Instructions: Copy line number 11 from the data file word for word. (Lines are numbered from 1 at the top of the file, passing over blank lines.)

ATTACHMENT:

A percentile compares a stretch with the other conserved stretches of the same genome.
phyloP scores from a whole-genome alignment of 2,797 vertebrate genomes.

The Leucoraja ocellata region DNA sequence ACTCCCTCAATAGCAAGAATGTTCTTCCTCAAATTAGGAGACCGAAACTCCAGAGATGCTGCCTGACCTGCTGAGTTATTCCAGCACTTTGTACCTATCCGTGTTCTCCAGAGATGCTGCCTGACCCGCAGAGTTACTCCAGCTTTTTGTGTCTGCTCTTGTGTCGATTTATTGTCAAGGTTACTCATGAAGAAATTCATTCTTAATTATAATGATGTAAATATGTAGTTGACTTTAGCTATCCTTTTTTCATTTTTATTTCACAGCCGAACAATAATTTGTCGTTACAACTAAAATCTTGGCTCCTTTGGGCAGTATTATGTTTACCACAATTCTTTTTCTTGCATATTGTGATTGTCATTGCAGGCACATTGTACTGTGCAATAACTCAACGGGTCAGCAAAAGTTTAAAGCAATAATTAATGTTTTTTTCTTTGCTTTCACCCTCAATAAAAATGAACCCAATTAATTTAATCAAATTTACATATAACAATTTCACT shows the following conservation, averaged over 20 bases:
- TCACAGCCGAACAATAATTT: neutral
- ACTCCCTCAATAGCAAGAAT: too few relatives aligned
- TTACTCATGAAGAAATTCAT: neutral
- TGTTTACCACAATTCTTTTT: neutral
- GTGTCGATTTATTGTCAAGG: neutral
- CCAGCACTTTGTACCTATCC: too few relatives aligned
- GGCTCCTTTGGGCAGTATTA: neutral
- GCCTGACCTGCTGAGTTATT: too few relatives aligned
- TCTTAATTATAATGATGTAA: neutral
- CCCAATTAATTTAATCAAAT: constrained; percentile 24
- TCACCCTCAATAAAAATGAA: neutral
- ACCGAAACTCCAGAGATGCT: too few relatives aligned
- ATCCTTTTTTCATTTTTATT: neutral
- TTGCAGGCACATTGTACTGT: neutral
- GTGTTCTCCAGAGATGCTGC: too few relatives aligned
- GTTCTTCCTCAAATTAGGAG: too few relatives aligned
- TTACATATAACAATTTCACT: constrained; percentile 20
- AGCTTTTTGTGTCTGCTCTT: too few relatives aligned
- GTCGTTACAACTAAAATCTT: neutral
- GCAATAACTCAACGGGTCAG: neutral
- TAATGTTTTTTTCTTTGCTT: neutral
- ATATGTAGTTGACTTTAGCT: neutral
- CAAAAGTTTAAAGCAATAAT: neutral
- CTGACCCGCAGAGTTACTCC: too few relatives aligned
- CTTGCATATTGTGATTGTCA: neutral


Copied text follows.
- GCCTGACCTGCTGAGTTATT: too few relatives aligned